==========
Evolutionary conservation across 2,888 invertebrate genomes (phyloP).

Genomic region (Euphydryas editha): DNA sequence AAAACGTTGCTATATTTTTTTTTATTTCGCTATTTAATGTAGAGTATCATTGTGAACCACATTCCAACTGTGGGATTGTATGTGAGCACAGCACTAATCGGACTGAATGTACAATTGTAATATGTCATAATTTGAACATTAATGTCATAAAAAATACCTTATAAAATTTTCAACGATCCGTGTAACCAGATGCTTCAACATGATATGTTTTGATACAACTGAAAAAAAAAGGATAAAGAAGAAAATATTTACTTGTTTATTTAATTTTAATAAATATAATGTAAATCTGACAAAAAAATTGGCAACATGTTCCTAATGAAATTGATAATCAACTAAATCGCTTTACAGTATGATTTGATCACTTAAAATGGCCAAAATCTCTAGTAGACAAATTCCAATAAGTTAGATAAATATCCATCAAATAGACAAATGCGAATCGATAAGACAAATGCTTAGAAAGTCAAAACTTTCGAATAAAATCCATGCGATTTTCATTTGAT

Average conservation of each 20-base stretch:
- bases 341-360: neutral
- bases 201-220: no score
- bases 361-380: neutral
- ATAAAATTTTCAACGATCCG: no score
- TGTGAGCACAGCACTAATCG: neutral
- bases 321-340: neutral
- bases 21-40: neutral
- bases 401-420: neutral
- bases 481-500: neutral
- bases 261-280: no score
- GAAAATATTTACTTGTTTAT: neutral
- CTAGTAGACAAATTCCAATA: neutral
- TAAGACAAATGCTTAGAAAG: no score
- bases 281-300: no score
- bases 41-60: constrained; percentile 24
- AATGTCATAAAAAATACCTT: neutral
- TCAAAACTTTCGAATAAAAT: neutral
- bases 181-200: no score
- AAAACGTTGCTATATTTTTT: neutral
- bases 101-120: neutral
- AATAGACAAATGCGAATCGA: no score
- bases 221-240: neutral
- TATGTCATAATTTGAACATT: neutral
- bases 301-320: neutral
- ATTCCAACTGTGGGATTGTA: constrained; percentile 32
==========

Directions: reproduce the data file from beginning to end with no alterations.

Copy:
Evolutionary conservation across 2,888 invertebrate genomes (phyloP).

Genomic region (Euphydryas editha): DNA sequence AAAACGTTGCTATATTTTTTTTTATTTCGCTATTTAATGTAGAGTATCATTGTGAACCACATTCCAACTGTGGGATTGTATGTGAGCACAGCACTAATCGGACTGAATGTACAATTGTAATATGTCATAATTTGAACATTAATGTCATAAAAAATACCTTATAAAATTTTCAACGATCCGTGTAACCAGATGCTTCAACATGATATGTTTTGATACAACTGAAAAAAAAAGGATAAAGAAGAAAATATTTACTTGTTTATTTAATTTTAATAAATATAATGTAAATCTGACAAAAAAATTGGCAACATGTTCCTAATGAAATTGATAATCAACTAAATCGCTTTACAGTATGATTTGATCACTTAAAATGGCCAAAATCTCTAGTAGACAAATTCCAATAAGTTAGATAAATATCCATCAAATAGACAAATGCGAATCGATAAGACAAATGCTTAGAAAGTCAAAACTTTCGAATAAAATCCATGCGATTTTCATTTGAT

Average conservation of each 20-base stretch:
- bases 341-360: neutral
- bases 201-220: no score
- bases 361-380: neutral
- ATAAAATTTTCAACGATCCG: no score
- TGTGAGCACAGCACTAATCG: neutral
- bases 321-340: neutral
- bases 21-40: neutral
- bases 401-420: neutral
- bases 481-500: neutral
- bases 261-280: no score
- GAAAATATTTACTTGTTTAT: neutral
- CTAGTAGACAAATTCCAATA: neutral
- TAAGACAAATGCTTAGAAAG: no score
- bases 281-300: no score
- bases 41-60: constrained; percentile 24
- AATGTCATAAAAAATACCTT: neutral
- TCAAAACTTTCGAATAAAAT: neutral
- bases 181-200: no score
- AAAACGTTGCTATATTTTTT: neutral
- bases 101-120: neutral
- AATAGACAAATGCGAATCGA: no score
- bases 221-240: neutral
- TATGTCATAATTTGAACATT: neutral
- bases 301-320: neutral
- ATTCCAACTGTGGGATTGTA: constrained; percentile 32